Global Stocks pulled back as consumer spending slowed down.
Consumer spending looks to be slowing down with Bank of America and Wells Fargo reporting weaker credit card volume. Retail payments have surged 11% this year but recent reports have obscured the slowdown as November spending only rose by 5%. This a clear sign that the Federal Reserve’s (Fed) rate hikes are beginning to impact consumer behavior.
CEOs of major companies are preparing for a weaker economy with the risk of a recession increasing. Jamie Dimon of JP Morgan Chase sees elevated spending not lasting much longer and rising interest posing a big risk to the economy. Mary Barra of General Motors is planning for “a fairly conservative 2023” to avoid being blindsided by unforeseen circumstances. Doug McMillon of Walmart is also eyeing more conservative spending in certain categories like electronics and toys.
The Chinese government announced significant changes to its Covid protocols. It will no longer require negative virus test results for local travel. Work and local production will not be stopped unless an area is designated as high risk. The National Health Commission also formalized other recent changes, such as allowing more people to quarantine at home.
Philippine Stocks retreated on profit taking after surging the past weeks.
The Philippine Stock Exchange index (PSEi) pulled back as negative headwinds from the US and other global markets weighed on sentiment. There are growing concerns about the US Fed’s rate hike path and the possibility of a recession.
Unemployment dropped to 4.5% in October, a rate last seen in October 2019. This puts the unemployment rate back to pre-pandemic levels. October underemployment also eased to 14.2% from 16.1% a year ago. Average hours worked also improved to 40.2 hours from 39.6 hours in September. The rate of improvement is a good sign of the economy opening further.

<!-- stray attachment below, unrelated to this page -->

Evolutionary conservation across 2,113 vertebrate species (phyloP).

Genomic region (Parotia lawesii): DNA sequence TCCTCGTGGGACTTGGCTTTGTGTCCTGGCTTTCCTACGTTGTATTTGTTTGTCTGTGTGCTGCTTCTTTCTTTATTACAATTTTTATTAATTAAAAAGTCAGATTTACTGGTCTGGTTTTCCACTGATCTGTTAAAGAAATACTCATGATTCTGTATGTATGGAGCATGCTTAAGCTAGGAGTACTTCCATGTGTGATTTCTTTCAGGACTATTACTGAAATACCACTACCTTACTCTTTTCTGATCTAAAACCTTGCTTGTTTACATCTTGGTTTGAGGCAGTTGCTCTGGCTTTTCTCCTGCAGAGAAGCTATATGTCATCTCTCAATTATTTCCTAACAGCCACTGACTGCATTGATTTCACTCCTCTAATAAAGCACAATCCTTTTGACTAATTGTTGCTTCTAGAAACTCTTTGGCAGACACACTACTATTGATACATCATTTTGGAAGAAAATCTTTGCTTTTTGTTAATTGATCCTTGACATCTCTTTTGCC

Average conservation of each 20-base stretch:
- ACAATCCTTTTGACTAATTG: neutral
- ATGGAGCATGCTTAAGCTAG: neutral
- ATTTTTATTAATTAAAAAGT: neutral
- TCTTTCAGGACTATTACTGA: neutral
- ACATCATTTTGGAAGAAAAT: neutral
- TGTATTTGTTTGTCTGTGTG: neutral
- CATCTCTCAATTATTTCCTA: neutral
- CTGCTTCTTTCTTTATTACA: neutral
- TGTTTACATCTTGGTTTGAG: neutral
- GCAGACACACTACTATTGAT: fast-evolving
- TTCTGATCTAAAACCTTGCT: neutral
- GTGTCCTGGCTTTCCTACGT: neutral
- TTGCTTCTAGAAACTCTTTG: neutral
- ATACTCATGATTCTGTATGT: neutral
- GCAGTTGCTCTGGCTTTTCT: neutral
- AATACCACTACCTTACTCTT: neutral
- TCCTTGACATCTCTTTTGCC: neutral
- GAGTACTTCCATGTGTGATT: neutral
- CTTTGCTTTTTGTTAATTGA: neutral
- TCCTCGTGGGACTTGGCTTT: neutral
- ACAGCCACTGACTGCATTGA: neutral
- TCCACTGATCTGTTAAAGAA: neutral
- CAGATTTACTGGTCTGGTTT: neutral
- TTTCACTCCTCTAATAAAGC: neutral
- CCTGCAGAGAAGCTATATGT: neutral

Manufacturing output grew by 5.1% in October, the fifth straight month of expansion. This clearly reflects the reopening of the economy. In the first 10 months to October, factory output averaged a growth of 17.4%. Manufacturing of machinery and equipment (less electrical) led the increase at 81.8% rise in October followed by manufacturing of beverages at 61.7%.
Philippine Bond Yields moved lower as investors expected inflation to have peaked.
The Bureau of Treasury (BTr) fully awarded a reissued 25-year bond with a remaining life of 11 years and 11 months at an average rate of 7.189%, in line with secondary market levels. This was lower than the previous auction last November, which saw an average yield of 8.168%. National Treasurer Rosalia de Leon stated that the lower rate was due to expectations that average inflation has peaked.
Headline inflation jumped to 8% for November, its highest level since November 2008. Food and non-alcoholic beverages were the main drivers of the increase with a 10% rise. The Bangko Sentral ng Pilipinas (BSP) sees inflation slowing down in the coming months due to lower oil prices. However, the risk to the upside remains due to potential impacts of higher fertilizer costs, trade restrictions and adverse weather conditions.
FWD Guidance: Uncertainty leads to downside risks, but diversification and a long-term investment horizon still provide the best chance for financial success.
Disclaimer: The purpose of this article is to inform and should not be taken as an advice or offer to purchase securities. Seek professional advice before making a decision based on this presentation. Information given does not represent the views of FWD and its agents and employees.